I Samuel 16:1-13; Psalm 23; Ephesians 5:8-14; John 9:1-41 The Rev. Linda Spiers
Fourth Sunday in Lent – Year A – March 22, 2020 St. John’s Episcopal Church
Today’s gospel reveals healing through mud. Through mud a blind man came to see. Jesus saw a man blind from birth. “Jesus spat on the ground and made mud with the saliva and spread the mud on the man’s eyes, saying to him, ‘Go wash in the pool of Siloam’ (which means Sent). Then he went and washed and came back able to see.” (John 9:6-7). How could it be that Jesus has done the impossible? Healing a man blind from birth? Not unlike the Samaritan woman, this blind man learns from his encounter with Jesus. He came back. The man repeatedly witnessed to his healing by telling his story and came to an understanding of who Jesus is. Like the Samaritan woman the healed man gradually came to know Jesus in his life. He hears Jesus before he sees who Jesus is in his encounter. Trying to explain what happened, he said to the Pharisees, “One thing I do know, that though I was blind, now I see.” (John 9:25).
What happened? What did you do? What did he do? How do you explain what was done to you? Why was it done? Why did the Pharisees need to know every detail? The blind man lived in a different world before his encounter with Jesus—he lived in a world different from those who were giving him the inquisition. No one could really understand what happened. “One thing I do know, that though I was blind, now I see.”
Sometimes you and I encounter a sign that reveals a little more about who Jesus is. We see the world in a particular way. Then something happens and we see the world in a new way or a renewed way. Our eyes are opened as if we had been blind and now we see differently. Those events become the stories of our lives—the stories of our confession about who Jesus is—the stories the world needs to hear.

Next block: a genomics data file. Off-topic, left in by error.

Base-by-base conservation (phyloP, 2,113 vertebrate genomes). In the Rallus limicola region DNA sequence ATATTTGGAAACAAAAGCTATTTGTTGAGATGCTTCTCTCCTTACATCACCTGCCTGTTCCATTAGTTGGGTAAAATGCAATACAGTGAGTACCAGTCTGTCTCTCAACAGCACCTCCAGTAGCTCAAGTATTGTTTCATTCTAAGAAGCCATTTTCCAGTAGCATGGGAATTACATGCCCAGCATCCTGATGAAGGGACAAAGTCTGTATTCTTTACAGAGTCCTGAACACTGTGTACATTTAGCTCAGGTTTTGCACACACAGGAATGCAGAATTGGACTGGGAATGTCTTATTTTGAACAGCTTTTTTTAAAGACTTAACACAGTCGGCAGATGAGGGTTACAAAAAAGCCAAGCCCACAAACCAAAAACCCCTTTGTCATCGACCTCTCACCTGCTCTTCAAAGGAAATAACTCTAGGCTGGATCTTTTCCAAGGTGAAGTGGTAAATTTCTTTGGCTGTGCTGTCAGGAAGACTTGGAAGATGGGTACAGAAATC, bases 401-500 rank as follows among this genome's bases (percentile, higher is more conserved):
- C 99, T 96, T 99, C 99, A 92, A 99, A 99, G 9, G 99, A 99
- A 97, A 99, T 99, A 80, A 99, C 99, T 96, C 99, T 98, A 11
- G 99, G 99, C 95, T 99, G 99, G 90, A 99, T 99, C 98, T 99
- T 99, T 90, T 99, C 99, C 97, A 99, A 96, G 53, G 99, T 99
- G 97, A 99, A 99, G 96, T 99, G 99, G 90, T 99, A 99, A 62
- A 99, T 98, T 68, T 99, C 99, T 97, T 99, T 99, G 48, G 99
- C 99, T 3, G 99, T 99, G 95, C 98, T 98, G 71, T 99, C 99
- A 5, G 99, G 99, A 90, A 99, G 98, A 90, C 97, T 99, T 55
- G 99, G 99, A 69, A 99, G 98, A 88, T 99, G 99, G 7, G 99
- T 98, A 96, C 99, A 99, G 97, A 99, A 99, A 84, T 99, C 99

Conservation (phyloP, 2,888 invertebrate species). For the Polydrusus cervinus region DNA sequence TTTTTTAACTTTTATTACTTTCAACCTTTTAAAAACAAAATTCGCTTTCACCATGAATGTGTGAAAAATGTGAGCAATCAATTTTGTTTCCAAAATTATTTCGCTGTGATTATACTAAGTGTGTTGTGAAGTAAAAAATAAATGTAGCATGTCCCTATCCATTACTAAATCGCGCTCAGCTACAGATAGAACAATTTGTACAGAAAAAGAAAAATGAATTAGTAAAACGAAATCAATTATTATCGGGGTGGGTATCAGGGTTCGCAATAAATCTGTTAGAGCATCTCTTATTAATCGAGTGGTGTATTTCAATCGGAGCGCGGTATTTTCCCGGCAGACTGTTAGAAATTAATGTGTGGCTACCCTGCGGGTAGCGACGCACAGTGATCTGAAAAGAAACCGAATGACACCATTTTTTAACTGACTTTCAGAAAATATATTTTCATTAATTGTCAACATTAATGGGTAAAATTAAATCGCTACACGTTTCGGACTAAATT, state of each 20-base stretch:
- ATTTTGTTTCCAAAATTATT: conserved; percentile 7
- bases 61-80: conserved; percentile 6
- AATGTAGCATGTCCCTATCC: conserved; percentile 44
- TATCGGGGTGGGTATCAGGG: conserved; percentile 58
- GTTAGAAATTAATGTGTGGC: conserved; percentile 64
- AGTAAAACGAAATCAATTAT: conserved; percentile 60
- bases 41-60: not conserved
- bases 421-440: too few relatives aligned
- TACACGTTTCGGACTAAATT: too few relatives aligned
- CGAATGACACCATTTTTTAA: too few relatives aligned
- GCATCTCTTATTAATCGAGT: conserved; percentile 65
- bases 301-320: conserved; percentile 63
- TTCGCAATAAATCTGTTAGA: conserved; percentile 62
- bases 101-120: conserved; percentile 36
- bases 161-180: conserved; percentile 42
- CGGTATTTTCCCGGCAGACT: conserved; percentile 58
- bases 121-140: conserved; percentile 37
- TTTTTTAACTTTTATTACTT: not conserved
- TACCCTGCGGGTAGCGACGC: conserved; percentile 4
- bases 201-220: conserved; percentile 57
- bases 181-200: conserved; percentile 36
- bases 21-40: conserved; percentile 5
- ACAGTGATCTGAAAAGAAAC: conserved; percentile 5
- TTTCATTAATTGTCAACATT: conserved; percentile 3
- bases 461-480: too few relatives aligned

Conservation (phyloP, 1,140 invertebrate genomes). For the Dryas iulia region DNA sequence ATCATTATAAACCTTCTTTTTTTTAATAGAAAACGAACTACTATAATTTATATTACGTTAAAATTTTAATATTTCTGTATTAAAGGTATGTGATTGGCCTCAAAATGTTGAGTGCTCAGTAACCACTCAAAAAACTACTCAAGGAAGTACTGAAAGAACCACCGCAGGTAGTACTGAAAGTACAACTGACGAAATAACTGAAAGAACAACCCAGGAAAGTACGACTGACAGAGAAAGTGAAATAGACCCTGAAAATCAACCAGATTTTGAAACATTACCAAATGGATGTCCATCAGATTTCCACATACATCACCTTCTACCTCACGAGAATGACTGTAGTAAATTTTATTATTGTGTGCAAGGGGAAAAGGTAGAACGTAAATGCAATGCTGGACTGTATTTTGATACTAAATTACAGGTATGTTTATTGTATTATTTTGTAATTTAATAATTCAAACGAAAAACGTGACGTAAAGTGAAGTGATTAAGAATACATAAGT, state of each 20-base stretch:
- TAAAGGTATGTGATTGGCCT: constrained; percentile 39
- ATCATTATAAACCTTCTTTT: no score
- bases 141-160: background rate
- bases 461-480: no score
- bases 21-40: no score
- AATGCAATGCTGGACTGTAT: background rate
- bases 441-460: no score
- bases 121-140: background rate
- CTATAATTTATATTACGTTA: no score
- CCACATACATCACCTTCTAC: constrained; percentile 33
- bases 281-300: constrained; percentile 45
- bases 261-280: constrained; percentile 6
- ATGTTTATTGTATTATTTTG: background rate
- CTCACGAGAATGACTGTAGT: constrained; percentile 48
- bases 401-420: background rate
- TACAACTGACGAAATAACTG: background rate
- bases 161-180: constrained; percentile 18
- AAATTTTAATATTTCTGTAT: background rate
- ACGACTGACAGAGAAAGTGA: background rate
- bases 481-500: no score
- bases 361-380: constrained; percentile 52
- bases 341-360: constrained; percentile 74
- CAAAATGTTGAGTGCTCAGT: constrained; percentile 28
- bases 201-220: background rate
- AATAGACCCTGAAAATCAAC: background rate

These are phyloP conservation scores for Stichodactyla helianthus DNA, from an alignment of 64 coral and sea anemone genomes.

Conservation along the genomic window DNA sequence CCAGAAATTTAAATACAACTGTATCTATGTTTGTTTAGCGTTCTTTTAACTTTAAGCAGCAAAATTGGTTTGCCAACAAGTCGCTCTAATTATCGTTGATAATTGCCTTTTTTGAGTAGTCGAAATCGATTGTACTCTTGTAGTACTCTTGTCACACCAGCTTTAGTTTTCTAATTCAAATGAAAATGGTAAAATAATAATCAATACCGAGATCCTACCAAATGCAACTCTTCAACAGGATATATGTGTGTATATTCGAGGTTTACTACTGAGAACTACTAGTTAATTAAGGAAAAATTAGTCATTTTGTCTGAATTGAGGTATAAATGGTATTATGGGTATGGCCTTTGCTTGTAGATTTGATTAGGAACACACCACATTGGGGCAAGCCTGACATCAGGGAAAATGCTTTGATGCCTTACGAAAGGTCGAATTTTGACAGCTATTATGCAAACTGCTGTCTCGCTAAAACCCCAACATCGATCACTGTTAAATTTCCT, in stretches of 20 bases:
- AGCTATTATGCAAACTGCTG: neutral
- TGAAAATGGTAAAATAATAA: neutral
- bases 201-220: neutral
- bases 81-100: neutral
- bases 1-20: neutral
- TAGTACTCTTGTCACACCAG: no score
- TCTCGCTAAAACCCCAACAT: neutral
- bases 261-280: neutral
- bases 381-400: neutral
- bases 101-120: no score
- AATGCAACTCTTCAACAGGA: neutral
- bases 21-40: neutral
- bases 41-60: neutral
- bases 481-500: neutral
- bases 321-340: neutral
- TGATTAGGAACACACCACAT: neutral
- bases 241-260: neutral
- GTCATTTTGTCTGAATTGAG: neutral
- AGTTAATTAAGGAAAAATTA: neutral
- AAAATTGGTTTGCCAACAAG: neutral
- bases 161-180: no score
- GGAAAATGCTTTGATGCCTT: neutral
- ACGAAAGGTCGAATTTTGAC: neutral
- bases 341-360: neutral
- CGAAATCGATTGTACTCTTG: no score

We’re living in times that we have never seen before. The COVID-19 coronavirus is unfolding before our eyes, bringing fear and anxiety and sadness and pain and disappointment and sorrow and isolation, among many emotions. It’s bringing sickness and death at rates that are unfathomable throughout our world, in our country, and in our state. The news is horrifying, and we’re learning how to adhere to the practice of “physical distancing”. As our Bishops wrote in their update of Friday, we in the Episcopal Church in Connecticut are practicing “physical distancing with social and spiritual closening.” We’re finding ways to stay connected, even though we now have to be apart from in-person worship through Sunday, May 10. That’s a long time for us to be apart. The news of that was emailed to you Saturday morning. We will continue to provide live-streaming of our services and join others as we can in our Southeast Region to share live-streaming and recording of daily office services.
Holy Week and Easter will be very different. Our Bishops are working with our Dean of Christ Church Cathedral and our Camp Washington Executive Director to live-stream services, making it possible for us as a Diocese to worship together in that most holy time. There will be much more to come on those plans. It is difficult for us to be apart physically and we will find ways to stay connected. Our eyes are being opened to a new way of being church and a new way of living.